I circulate about three times each period to check progress and see if there is an issue I need to address and see if the student was thinking about a problem to solve, or confused, or maybe just chatting about a party they attended. I'll help that student refocus. If it was a participation issue, I may deduct 2 or 3 points for those distracted students. If I have to remind them a couple of times, then maybe 4 to 7 points for those who do little. I take up to 10 points off for those who flatly refuse to participate when I redirect them, or I may request a "Pass Point" coupon.
Each student gets 4 "Pass Point" coupons for the year to "do something else," like to go to the library and print a report, or just chill 'cause they had a bad day. (This is for a class that meets daily for a year) If they do not use those coupons, each is worth 10 points added to any non benchmark grade but the points FIRST go to participation. They can't use the coupon on tests days or project introduction days.
This is a copy of one of the coupons below. Students write their name in colored Sharpie on all 4 coupons on the first day of school so they cannot be claimed by someone else or erased. When they're gone, they're gone.
TIP: Put a piece of overhead plastic on your seating chart. This is how I do attendance with a marker on the plastic. I note participation problems, make notes if a students was called to the office or nurse, note the time a student left for the bathroom, I even do grades and check assignments on the seating chart as I walk around. This way, when I have time on my computer, I can add that info into my gradebook.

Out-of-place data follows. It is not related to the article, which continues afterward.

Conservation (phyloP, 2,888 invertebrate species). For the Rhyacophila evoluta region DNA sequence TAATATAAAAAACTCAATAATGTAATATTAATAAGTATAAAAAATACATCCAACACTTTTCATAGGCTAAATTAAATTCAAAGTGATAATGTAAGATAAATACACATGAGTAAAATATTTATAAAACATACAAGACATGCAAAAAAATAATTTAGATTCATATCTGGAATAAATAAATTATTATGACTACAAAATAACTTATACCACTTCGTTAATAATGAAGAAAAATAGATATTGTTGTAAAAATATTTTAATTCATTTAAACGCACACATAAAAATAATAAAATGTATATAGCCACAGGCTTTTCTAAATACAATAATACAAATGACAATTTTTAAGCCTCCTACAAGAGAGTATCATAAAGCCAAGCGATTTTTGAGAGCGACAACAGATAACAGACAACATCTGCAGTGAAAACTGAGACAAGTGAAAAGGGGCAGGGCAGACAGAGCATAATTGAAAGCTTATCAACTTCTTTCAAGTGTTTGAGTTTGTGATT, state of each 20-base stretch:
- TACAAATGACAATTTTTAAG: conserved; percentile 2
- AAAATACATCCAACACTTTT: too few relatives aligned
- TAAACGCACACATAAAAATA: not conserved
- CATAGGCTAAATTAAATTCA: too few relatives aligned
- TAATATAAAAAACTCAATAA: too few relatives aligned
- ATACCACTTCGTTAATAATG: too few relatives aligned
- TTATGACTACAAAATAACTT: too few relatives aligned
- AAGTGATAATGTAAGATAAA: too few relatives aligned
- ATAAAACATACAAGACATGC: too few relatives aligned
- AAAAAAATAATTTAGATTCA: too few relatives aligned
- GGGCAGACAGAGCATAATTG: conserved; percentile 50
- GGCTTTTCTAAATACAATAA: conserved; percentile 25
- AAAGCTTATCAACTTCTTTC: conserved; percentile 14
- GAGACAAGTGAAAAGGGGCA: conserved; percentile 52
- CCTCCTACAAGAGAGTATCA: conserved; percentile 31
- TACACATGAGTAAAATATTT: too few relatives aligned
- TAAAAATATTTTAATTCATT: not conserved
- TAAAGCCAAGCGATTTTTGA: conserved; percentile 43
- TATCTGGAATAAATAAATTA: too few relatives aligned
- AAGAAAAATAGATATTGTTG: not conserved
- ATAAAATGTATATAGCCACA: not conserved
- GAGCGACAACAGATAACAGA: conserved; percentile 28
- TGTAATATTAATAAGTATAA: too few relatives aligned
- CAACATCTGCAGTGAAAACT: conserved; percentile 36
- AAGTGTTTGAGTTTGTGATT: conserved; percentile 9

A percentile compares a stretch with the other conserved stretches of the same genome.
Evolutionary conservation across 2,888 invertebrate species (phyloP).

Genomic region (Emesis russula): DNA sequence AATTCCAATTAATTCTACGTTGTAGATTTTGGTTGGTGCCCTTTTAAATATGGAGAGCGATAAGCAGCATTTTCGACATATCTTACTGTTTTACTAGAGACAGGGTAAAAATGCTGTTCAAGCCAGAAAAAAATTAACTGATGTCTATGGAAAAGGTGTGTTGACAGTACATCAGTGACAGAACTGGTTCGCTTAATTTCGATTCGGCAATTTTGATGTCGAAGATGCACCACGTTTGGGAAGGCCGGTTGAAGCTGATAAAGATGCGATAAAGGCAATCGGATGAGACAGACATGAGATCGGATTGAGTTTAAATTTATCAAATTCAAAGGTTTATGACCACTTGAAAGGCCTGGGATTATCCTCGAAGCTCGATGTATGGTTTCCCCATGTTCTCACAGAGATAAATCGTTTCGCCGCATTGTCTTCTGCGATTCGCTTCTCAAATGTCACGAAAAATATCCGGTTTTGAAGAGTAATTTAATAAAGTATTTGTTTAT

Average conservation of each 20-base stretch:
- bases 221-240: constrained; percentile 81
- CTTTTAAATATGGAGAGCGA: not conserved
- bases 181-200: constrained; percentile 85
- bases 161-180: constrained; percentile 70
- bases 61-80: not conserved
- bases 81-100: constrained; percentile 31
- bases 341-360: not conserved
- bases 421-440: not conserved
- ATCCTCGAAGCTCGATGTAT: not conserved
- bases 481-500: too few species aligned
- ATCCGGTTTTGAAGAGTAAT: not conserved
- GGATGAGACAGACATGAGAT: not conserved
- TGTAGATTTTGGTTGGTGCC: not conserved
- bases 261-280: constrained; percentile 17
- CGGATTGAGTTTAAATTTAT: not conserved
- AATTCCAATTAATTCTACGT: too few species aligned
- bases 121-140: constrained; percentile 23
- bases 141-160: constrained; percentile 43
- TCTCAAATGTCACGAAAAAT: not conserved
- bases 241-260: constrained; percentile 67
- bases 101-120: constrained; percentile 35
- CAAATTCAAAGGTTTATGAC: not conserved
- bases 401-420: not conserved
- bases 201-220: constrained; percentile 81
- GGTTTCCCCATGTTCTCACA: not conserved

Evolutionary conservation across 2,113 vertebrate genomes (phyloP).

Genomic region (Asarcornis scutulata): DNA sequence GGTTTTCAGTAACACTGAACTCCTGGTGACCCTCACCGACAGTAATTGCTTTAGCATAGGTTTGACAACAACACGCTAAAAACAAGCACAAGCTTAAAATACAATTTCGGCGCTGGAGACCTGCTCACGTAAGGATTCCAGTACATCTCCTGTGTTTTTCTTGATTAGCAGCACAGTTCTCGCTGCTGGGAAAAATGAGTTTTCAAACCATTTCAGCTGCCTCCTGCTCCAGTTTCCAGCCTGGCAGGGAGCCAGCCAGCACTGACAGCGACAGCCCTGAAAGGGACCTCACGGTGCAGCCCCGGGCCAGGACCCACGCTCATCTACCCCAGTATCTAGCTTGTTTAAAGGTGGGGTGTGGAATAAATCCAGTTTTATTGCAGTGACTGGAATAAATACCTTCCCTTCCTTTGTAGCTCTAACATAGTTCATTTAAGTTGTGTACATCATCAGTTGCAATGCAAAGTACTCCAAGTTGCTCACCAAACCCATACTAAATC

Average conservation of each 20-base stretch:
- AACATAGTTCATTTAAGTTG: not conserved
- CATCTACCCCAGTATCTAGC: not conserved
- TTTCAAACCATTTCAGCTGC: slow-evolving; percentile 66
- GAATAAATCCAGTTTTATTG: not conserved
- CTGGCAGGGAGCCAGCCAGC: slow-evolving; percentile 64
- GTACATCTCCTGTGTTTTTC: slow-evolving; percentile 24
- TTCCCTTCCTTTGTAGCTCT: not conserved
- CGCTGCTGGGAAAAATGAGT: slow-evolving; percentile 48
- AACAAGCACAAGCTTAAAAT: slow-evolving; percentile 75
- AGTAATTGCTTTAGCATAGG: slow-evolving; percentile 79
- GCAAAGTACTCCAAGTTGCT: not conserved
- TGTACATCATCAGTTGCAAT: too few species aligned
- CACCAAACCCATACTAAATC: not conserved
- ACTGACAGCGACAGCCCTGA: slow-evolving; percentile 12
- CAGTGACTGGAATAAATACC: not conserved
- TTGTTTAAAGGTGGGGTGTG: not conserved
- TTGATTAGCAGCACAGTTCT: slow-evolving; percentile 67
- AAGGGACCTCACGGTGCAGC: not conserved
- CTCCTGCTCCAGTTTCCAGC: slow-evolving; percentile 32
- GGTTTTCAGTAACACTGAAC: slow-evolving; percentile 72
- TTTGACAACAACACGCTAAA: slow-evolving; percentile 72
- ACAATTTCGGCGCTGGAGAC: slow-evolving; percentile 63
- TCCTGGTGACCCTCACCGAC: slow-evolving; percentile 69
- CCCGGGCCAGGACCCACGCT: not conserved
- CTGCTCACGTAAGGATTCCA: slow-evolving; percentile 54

I do not grade each student's participation daily, BUT if I see a problem, then I add it in. So for me, it's only a problem when it's a problem. This means I do not have to focus on participation ALL the time, just when a kid decides to chat all period or hide their phone under their desk. I don't get angry, I remind them to stay on task, note it, and add it later. When that grade drops below 85% I send an email home and to guidance. This way I have a paper trail that I have noted problems before they were too big to address.
Sometimes though, participation is an issue of confidence. Some students think, or have been told, they are not "good at art." My my mantra to those students, and my whole class really is, "If you try, you cannot fail!" I have never had a student fail when they got 100% in participation, NEVER.
Another line I throw at them is: "Even if your self portrait looks like an alien pickel, if it's neat, complete, original, you followed directions, and you stayed on task, it will not fail. It might even get an "A"!"